Bombshell Dominion 'Error Code' Uncovered in 97% of Georgia Counties
Open records requests reveal 64 of 66 Georgia counties have the same unsolved 'Tennessee Error' that caused seven scanners to miscount hundreds of ballots.
In a podcast episode released last week Thursday, David Cross and Kevin Moncla of the Election Oversight Group reveal that open records request from 64 of 66 Georgia counties show the same security error “QR code signature mismatch” and warning message “Ballot format or id is unrecognizable” that caused seven scanners to miscount hundreds of ballots in Williamson County, Tennessee.
The "Tennessee Error" is an “anomaly” discovered on Dominion’s Image Cast Precinct (ICP) Tabulators (also referred to as "scanners") that occurred during a Williamson County election held on October 26, 2021.
The Election Assistance Commission (EAC) defines an anomaly as "an irregular or inconsistent action or response from the voting system or the system component, which resulted in the system or component not functioning as intended or expected."
In Williamson County, an election worker tallying votes on a post-it note realized that hundreds of ballots removed from a tabulator did not get counted.
Even though that tabulator never signaled that a problem occurred.
Join the 39,000 subscribers who get my articles sent directly to their inbox for free.
After further investigation, election officials realized that the anomaly caused 7 out of 18 tabulators to miscount ballots.
The State of Tennessee, the EAC, and the two accredited entities that test voting machines, Pro V&V and SLI Compliance, investigated the anomaly and were able to repeat the problem but were "not able to determine the root cause of the anomaly.”
The federal government and the state could not determine the cause of the problem, so they brought in Dominion Voting Systems to investigate why their tabulators were miscounting ballots.
On February 11, 2022, Dominion submitted a Root Cause Analysis (RCA) report to the EAC.
On March 31, 2022, the EAC released a report on the “Tennessee Error” entitled, “Dominion Voting Systems D-Suite 5.5-B”, which incredibly states “the direct cause of the anomaly was inconclusive” and “erroneous code is present in the EAC certified D-Suite 5.5-B and D-Suite 5.5-C systems.”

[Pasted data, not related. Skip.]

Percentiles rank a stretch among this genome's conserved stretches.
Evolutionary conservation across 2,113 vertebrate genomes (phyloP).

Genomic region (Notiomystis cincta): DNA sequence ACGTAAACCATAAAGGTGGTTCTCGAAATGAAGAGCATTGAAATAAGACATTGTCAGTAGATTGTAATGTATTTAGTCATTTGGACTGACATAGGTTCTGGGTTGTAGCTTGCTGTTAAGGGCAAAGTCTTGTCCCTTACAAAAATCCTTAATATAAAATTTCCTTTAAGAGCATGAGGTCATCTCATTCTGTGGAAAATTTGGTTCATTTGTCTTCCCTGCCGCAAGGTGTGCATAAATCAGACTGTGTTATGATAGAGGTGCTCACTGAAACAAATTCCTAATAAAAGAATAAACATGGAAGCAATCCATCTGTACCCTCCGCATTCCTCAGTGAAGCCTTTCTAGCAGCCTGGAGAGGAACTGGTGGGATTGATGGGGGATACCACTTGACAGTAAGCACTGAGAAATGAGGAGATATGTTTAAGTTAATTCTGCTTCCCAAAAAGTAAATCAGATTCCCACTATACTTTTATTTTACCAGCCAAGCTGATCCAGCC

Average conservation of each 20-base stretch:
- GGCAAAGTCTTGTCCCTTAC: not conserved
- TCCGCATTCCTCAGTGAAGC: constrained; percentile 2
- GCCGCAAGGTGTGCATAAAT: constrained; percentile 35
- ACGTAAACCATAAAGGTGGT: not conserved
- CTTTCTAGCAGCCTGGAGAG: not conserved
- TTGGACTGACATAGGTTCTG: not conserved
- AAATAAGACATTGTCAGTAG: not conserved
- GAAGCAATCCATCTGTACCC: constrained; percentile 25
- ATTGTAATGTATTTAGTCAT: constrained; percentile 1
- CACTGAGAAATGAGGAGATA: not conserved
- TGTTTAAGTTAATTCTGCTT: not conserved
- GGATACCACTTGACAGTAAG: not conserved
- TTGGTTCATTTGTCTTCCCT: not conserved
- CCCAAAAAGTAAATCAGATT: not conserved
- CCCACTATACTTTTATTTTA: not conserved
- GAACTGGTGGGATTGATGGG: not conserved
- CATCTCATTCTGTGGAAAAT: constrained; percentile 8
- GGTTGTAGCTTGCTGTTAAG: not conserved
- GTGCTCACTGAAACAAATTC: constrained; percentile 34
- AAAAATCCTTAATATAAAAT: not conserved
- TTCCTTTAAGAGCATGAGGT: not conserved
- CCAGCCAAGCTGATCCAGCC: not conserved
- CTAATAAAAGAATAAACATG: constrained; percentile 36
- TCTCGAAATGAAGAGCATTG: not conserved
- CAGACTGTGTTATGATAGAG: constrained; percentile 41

In essence, the EAC and Dominion admit they do not know the cause of the problem, and there is no explanation or definition of the “erroneous code”, nor how it got there after the software was certified by the EAC.
The report continues, "analysis of audit log information revealed entries that coincided with the manifestation of the anomaly; a security error “QR code signature mismatch” and a warning message “Ballot format or id is unrecognizable” indicating a QR code misread occurred. When these events were logged, the ballot was rejected."
In other words, as the Election Oversight Group explains:
"Investigators reviewed the system log (SLOG) files (it’s just a diary the scanner keeps of the election), and it showed multiple instances of an error called a “QR code signature mismatch” with a warning message of “Ballot format or id is unrecognizable.” Testers noticed that the machines counted the votes properly until the error was triggered. After the error was triggered, the current ballot in the machine was not counted, and every ballot after it was not counted - until the machine was reset."
The U.S. government report explains that Dominion’s tabulator marked all of these uncounted ballots as "provisional" even though tabulators typically do not scan provisional ballots, which are customarily hand-marked paper ballots that are placed in an envelope and addressed by election officials after the polls close.
Furthermore, according to Moncla, the uncounted ballot images “were in a provisional folder that was hidden from the tabulator's count and the poll closing tape.”
“In other words, the tabulator didn’t reflect their existence anywhere.”
After the EAC report was released, Cross and Moncla asked EAC Director Jonathan Panek if the government found the anomaly in other states or counties.
The EAC Director who authored the “Tennessee Error” report replied, “no additional reports were received.”
Cross and Moncla then placed open records requests for SLOG files from all 159 Georgia counties, only to be “unlawfully blocked and significantly delayed” by Ryan Germany from the Secretary of State’s office.
The two volunteers behind the Election Oversight Group had to file a complaint with the Inspector General to force Mr. Germany to comply and have so far only received the SLOG files from 66 counties.